The U.S. government is laying plans to harness its buying power and applied research capabilities to pull influenza vaccine development and manufacturing into the 21st century. The goals are to enhance protection against seasonal flu, and in the process create infrastructure that could provide rapid, effective responses to pandemic strains.
An Executive Order (EO) on modernizing influenza vaccines signed by President Donald Trump on September 19, and a Council of Economic Advisers (CEA) report released with it, outline the public health, national security and economic imperatives to change the way flu vaccines are manufactured.
Based on existing vaccine manufacturing capabilities, a virulent influenza pandemic could affect millions of Americans and “high rates of illness, missed work, hospitalizations, and deaths” could disrupt the defense and security functions and inflict trillions of dollars in costs on the U.S. economy, the CEA concluded.
“We know of no other virus that spreads as quickly and causes as much death as a pandemic influenza virus,” Rick Bright, HHS deputy assistant secretary for preparedness and response and director of the Biomedical Advances Research and Development Authority (BARDA), told BioCentury.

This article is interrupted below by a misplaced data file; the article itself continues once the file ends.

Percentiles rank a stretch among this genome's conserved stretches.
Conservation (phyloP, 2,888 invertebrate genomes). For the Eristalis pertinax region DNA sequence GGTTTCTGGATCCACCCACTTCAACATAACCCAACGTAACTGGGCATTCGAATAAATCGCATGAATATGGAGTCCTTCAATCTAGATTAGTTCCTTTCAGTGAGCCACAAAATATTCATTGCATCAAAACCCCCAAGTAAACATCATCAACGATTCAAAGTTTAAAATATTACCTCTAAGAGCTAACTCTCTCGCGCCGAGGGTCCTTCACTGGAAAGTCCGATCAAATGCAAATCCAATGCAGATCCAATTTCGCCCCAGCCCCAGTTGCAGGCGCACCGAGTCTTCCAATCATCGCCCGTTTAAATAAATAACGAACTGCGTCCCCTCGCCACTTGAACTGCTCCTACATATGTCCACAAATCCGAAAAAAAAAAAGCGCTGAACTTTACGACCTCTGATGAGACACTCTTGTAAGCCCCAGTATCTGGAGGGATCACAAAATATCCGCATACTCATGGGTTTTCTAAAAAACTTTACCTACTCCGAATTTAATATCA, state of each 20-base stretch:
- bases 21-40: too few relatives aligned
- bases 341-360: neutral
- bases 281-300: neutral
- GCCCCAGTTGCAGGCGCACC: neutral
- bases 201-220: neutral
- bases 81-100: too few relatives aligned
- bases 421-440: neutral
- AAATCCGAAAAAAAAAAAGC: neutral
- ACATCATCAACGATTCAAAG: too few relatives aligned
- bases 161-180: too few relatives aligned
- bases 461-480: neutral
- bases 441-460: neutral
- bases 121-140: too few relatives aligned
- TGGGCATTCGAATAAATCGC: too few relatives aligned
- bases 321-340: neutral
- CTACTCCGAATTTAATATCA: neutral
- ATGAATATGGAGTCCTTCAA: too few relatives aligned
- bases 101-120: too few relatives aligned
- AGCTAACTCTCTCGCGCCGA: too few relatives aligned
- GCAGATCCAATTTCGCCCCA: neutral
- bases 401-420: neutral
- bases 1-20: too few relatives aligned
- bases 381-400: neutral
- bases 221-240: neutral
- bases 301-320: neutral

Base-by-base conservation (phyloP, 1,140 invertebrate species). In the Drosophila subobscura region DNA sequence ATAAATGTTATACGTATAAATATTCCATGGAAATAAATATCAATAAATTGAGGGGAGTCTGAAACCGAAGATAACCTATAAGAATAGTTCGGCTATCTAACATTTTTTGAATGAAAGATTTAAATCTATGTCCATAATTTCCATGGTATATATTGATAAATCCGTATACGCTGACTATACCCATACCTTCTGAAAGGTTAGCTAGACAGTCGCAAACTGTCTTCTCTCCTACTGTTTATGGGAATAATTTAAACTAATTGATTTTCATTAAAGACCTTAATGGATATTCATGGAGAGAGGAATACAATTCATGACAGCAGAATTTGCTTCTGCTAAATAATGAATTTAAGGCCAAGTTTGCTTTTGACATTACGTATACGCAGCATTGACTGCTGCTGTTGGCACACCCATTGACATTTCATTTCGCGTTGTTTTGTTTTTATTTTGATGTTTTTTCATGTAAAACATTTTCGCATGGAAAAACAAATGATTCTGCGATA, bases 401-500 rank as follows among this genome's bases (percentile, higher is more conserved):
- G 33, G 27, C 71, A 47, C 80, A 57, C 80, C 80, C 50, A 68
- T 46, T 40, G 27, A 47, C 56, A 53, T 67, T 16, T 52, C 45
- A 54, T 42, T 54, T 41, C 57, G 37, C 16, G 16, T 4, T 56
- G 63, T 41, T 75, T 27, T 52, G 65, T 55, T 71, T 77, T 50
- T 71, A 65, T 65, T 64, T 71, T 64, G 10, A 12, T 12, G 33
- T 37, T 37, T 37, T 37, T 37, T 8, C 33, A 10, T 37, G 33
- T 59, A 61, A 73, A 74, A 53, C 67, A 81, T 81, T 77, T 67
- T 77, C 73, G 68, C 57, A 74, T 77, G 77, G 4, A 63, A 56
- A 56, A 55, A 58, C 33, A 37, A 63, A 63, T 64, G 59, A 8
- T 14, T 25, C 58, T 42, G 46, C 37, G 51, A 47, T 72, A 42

Bright, the EO and the CEA report all point to the same problem: over-reliance on a 70 year-old manufacturing process that incubates flu viruses in chicken eggs and that cannot produce vaccines quickly enough to blunt a pandemic.
“We know of no other virus that spreads as quickly and causes as much death as a pandemic influenza virus.”
Over the last decade investments by the U.S. government, principally through BARDA, have helped industry develop better, faster seasonal flu vaccine manufacturing technologies. But these technologies, cell-based and recombinant vaccines, account for